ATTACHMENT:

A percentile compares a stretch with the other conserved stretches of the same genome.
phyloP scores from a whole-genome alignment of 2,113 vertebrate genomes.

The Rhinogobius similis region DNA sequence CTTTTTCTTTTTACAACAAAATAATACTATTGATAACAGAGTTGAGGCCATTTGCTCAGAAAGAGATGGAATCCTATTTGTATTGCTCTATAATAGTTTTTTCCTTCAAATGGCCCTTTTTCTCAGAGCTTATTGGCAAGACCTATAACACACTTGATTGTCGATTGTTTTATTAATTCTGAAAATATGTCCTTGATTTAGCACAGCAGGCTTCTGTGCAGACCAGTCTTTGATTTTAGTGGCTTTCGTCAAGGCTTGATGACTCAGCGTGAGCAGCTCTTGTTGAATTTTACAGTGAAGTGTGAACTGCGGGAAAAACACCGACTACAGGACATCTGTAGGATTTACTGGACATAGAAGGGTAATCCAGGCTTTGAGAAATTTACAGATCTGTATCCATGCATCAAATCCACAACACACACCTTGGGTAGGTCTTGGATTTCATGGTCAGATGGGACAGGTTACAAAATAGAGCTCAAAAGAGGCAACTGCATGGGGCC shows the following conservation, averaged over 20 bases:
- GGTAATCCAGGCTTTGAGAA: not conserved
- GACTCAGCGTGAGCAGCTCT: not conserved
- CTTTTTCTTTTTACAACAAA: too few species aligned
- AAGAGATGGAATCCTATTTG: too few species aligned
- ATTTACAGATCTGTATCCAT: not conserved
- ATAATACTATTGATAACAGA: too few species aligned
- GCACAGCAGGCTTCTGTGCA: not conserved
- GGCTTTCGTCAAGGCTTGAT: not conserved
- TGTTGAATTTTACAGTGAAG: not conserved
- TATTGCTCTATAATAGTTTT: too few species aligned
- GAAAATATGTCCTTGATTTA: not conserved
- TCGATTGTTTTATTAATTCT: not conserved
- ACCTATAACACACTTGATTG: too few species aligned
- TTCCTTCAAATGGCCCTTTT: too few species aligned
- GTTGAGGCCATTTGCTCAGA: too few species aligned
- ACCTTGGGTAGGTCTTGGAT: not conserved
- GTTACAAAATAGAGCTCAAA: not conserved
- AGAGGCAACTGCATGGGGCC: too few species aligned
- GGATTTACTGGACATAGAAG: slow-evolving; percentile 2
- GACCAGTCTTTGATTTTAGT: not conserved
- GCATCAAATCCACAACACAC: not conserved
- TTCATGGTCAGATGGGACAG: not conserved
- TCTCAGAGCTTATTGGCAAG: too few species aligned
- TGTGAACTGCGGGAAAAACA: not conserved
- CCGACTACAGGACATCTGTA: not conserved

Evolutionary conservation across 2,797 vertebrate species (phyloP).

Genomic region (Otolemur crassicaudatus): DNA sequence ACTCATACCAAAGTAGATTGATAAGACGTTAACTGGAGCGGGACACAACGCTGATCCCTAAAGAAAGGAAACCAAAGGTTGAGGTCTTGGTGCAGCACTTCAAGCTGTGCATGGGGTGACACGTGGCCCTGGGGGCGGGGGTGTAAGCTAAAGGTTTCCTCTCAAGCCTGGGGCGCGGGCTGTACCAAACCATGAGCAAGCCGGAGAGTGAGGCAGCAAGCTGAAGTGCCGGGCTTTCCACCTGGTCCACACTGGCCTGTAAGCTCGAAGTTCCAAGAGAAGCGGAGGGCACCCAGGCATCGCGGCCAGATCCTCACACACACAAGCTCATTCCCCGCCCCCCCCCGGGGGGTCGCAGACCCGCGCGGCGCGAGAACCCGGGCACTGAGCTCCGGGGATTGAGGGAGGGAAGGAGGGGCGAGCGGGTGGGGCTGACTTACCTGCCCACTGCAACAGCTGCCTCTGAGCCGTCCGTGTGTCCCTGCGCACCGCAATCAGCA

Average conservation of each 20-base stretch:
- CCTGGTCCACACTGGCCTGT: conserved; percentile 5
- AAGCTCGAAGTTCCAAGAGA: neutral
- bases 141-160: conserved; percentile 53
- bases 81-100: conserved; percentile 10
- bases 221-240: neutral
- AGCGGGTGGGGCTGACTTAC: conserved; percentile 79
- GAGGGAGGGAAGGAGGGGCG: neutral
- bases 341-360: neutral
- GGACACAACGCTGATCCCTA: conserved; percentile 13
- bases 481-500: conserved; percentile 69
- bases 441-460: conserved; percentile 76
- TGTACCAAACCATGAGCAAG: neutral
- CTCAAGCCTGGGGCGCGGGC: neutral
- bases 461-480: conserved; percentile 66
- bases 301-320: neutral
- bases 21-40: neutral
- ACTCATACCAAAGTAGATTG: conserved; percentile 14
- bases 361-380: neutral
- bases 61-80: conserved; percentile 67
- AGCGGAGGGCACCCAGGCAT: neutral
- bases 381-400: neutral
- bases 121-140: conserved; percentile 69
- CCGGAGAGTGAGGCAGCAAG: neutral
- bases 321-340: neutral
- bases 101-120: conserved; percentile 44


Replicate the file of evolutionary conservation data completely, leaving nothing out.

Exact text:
A percentile compares a stretch with the other conserved stretches of the same genome.
phyloP scores from a whole-genome alignment of 2,113 vertebrate genomes.

The Rhinogobius similis region DNA sequence CTTTTTCTTTTTACAACAAAATAATACTATTGATAACAGAGTTGAGGCCATTTGCTCAGAAAGAGATGGAATCCTATTTGTATTGCTCTATAATAGTTTTTTCCTTCAAATGGCCCTTTTTCTCAGAGCTTATTGGCAAGACCTATAACACACTTGATTGTCGATTGTTTTATTAATTCTGAAAATATGTCCTTGATTTAGCACAGCAGGCTTCTGTGCAGACCAGTCTTTGATTTTAGTGGCTTTCGTCAAGGCTTGATGACTCAGCGTGAGCAGCTCTTGTTGAATTTTACAGTGAAGTGTGAACTGCGGGAAAAACACCGACTACAGGACATCTGTAGGATTTACTGGACATAGAAGGGTAATCCAGGCTTTGAGAAATTTACAGATCTGTATCCATGCATCAAATCCACAACACACACCTTGGGTAGGTCTTGGATTTCATGGTCAGATGGGACAGGTTACAAAATAGAGCTCAAAAGAGGCAACTGCATGGGGCC shows the following conservation, averaged over 20 bases:
- GGTAATCCAGGCTTTGAGAA: not conserved
- GACTCAGCGTGAGCAGCTCT: not conserved
- CTTTTTCTTTTTACAACAAA: too few species aligned
- AAGAGATGGAATCCTATTTG: too few species aligned
- ATTTACAGATCTGTATCCAT: not conserved
- ATAATACTATTGATAACAGA: too few species aligned
- GCACAGCAGGCTTCTGTGCA: not conserved
- GGCTTTCGTCAAGGCTTGAT: not conserved
- TGTTGAATTTTACAGTGAAG: not conserved
- TATTGCTCTATAATAGTTTT: too few species aligned
- GAAAATATGTCCTTGATTTA: not conserved
- TCGATTGTTTTATTAATTCT: not conserved
- ACCTATAACACACTTGATTG: too few species aligned
- TTCCTTCAAATGGCCCTTTT: too few species aligned
- GTTGAGGCCATTTGCTCAGA: too few species aligned
- ACCTTGGGTAGGTCTTGGAT: not conserved
- GTTACAAAATAGAGCTCAAA: not conserved
- AGAGGCAACTGCATGGGGCC: too few species aligned
- GGATTTACTGGACATAGAAG: slow-evolving; percentile 2
- GACCAGTCTTTGATTTTAGT: not conserved
- GCATCAAATCCACAACACAC: not conserved
- TTCATGGTCAGATGGGACAG: not conserved
- TCTCAGAGCTTATTGGCAAG: too few species aligned
- TGTGAACTGCGGGAAAAACA: not conserved
- CCGACTACAGGACATCTGTA: not conserved

Evolutionary conservation across 2,797 vertebrate species (phyloP).

Genomic region (Otolemur crassicaudatus): DNA sequence ACTCATACCAAAGTAGATTGATAAGACGTTAACTGGAGCGGGACACAACGCTGATCCCTAAAGAAAGGAAACCAAAGGTTGAGGTCTTGGTGCAGCACTTCAAGCTGTGCATGGGGTGACACGTGGCCCTGGGGGCGGGGGTGTAAGCTAAAGGTTTCCTCTCAAGCCTGGGGCGCGGGCTGTACCAAACCATGAGCAAGCCGGAGAGTGAGGCAGCAAGCTGAAGTGCCGGGCTTTCCACCTGGTCCACACTGGCCTGTAAGCTCGAAGTTCCAAGAGAAGCGGAGGGCACCCAGGCATCGCGGCCAGATCCTCACACACACAAGCTCATTCCCCGCCCCCCCCCGGGGGGTCGCAGACCCGCGCGGCGCGAGAACCCGGGCACTGAGCTCCGGGGATTGAGGGAGGGAAGGAGGGGCGAGCGGGTGGGGCTGACTTACCTGCCCACTGCAACAGCTGCCTCTGAGCCGTCCGTGTGTCCCTGCGCACCGCAATCAGCA

Average conservation of each 20-base stretch:
- CCTGGTCCACACTGGCCTGT: conserved; percentile 5
- AAGCTCGAAGTTCCAAGAGA: neutral
- bases 141-160: conserved; percentile 53
- bases 81-100: conserved; percentile 10
- bases 221-240: neutral
- AGCGGGTGGGGCTGACTTAC: conserved; percentile 79
- GAGGGAGGGAAGGAGGGGCG: neutral
- bases 341-360: neutral
- GGACACAACGCTGATCCCTA: conserved; percentile 13
- bases 481-500: conserved; percentile 69
- bases 441-460: conserved; percentile 76
- TGTACCAAACCATGAGCAAG: neutral
- CTCAAGCCTGGGGCGCGGGC: neutral
- bases 461-480: conserved; percentile 66
- bases 301-320: neutral
- bases 21-40: neutral
- ACTCATACCAAAGTAGATTG: conserved; percentile 14
- bases 361-380: neutral
- bases 61-80: conserved; percentile 67
- AGCGGAGGGCACCCAGGCAT: neutral
- bases 381-400: neutral
- bases 121-140: conserved; percentile 69
- CCGGAGAGTGAGGCAGCAAG: neutral
- bases 321-340: neutral
- bases 101-120: conserved; percentile 44